This very cunning bit of work has been going around recently (crude language warning):
It is a sign of its cleverness that it has started long, elaborate arguments about which 'side' it's on. I think this shows that there are quite a few people who struggle with humor; humor is reduced to wit that exhibits utility, so anything funny must have a point. But this is to chain humor to something quite extrinsic to it. It's a send-up; it can be used in service of argument or polemic, but it is not on a 'side', because the conditions for the success of a parody is that it be funny, not that it represent a side well. On occasions when it does both -- one thinks of Berkeley's Alciphron -- this is not intrinsic to the parody but takes a great deal of tactical maneuvering -- and, indeed, Berkeley excels at tactical maneuvering, making several different lines, whether rational or literary, converge at exactly the right time to make his point. The apparent seamlessness is a sign of exquisite talent exquisitely applied. In reality, humor is a form of play; just as one might play a game in order to make a point, you can make a joke in order to make a point, but that's something that is, so to speak, added on top of the joke itself. Dane Cook's famous atheist joke (also some crude language, for those who don't know Dane Cook) is not an attack on atheists; he does it because he thinks it is funny, and indeed it is. South Park's "Go God Go" episode is not an entry into disputes over evolution; it exists to mock anything that comes up, or to have awesome lines like "I shall smash your skull like a clam on my tummy!" Any utility it may have to any 'side' is quite secondary. It is not there to make a 'serious point'. It is humor; its connection to anything serious can at most be accidental. It is not there to be serious; it is there, in Thomas Aquinas's great description, intermittere intentione ad insistendum studio rationis: to leave off, to take a break, from the strain of persevering in rational pursuits.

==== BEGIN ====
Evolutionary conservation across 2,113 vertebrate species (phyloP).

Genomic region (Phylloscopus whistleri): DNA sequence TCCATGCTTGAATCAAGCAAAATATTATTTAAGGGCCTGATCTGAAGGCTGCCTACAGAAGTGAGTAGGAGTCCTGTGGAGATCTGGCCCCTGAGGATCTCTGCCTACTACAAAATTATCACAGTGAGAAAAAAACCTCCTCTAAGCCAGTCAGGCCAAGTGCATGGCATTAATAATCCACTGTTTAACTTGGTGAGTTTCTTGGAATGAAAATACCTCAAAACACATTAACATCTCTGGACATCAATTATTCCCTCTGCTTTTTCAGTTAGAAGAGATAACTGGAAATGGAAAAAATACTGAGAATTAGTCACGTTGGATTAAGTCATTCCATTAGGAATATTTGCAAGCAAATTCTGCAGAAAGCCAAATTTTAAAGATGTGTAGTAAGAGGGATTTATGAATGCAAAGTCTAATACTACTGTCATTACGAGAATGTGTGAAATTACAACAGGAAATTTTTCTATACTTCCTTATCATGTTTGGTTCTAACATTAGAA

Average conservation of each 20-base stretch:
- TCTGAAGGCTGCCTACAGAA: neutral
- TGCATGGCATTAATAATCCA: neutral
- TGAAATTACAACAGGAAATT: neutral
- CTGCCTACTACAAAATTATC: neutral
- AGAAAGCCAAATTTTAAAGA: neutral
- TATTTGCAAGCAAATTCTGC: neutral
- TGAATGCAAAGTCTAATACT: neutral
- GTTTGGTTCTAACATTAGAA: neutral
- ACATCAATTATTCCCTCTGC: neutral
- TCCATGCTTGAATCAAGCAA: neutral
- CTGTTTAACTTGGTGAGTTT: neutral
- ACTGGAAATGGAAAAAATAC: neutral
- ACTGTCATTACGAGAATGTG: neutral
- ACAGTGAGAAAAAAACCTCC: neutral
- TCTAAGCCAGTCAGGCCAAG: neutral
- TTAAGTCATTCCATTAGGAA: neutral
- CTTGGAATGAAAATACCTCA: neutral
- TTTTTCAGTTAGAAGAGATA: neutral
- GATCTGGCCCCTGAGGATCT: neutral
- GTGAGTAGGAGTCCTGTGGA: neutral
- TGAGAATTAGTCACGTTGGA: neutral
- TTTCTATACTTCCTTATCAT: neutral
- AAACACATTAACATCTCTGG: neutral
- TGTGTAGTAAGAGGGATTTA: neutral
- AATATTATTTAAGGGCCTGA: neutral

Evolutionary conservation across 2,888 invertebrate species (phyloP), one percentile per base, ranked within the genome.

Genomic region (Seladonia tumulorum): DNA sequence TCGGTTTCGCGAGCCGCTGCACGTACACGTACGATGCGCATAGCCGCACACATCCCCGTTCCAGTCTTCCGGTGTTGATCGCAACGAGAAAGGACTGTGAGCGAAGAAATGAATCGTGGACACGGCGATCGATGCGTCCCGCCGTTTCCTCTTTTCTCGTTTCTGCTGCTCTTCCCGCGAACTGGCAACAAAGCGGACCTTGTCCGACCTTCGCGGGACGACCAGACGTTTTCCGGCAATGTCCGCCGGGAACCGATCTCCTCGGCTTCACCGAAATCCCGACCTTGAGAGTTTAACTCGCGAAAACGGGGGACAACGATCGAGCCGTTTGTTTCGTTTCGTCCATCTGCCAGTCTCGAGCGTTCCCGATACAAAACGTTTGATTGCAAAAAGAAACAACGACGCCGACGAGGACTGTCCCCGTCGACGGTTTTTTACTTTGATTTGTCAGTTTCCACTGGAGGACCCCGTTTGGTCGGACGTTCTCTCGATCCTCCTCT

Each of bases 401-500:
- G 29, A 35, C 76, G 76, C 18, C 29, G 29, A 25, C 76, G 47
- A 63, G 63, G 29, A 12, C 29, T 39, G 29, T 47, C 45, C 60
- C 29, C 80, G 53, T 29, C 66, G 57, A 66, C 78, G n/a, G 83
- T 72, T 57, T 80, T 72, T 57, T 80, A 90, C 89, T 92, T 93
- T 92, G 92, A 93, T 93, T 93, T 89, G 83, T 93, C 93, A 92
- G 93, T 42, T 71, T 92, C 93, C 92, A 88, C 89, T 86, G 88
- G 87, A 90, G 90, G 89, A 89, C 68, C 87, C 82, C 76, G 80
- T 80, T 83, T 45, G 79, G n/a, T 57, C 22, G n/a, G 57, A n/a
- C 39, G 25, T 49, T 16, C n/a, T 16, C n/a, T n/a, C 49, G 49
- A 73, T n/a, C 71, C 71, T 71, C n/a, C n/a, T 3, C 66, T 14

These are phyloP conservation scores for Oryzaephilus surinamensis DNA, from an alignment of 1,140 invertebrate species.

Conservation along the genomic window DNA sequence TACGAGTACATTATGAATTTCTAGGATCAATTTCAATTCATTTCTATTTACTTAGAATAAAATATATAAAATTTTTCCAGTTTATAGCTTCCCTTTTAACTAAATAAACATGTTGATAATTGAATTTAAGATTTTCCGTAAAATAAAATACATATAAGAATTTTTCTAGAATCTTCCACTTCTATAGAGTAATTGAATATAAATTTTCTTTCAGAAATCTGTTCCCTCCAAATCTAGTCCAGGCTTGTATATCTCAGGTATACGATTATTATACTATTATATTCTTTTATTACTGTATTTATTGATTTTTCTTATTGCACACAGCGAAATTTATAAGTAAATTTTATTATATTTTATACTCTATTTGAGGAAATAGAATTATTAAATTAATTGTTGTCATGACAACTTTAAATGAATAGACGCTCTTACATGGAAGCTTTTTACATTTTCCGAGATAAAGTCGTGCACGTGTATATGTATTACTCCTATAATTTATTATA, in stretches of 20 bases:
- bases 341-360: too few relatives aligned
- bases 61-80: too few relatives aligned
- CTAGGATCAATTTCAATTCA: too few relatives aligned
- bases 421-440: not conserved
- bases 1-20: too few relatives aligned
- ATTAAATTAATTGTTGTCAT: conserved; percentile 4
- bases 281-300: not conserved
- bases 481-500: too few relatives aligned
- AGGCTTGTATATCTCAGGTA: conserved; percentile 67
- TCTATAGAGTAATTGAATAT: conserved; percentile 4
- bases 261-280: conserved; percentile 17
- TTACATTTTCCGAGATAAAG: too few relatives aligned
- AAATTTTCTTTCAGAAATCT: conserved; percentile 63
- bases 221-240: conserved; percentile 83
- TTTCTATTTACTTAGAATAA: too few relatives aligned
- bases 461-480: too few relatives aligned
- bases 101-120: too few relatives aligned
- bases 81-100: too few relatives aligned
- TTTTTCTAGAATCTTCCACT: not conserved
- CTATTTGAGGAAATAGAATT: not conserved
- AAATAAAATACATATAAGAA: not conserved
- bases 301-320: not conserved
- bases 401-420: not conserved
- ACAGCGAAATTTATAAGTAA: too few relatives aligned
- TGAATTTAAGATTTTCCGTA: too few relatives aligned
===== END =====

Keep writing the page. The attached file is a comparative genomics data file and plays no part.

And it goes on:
There is, of course, such a thing as good taste in humor, which is often violated; but that's a different sort of thing, since taste also is not about utility, not about service to some 'serious point', but about what merits and demerits the thing itself can be judged to have.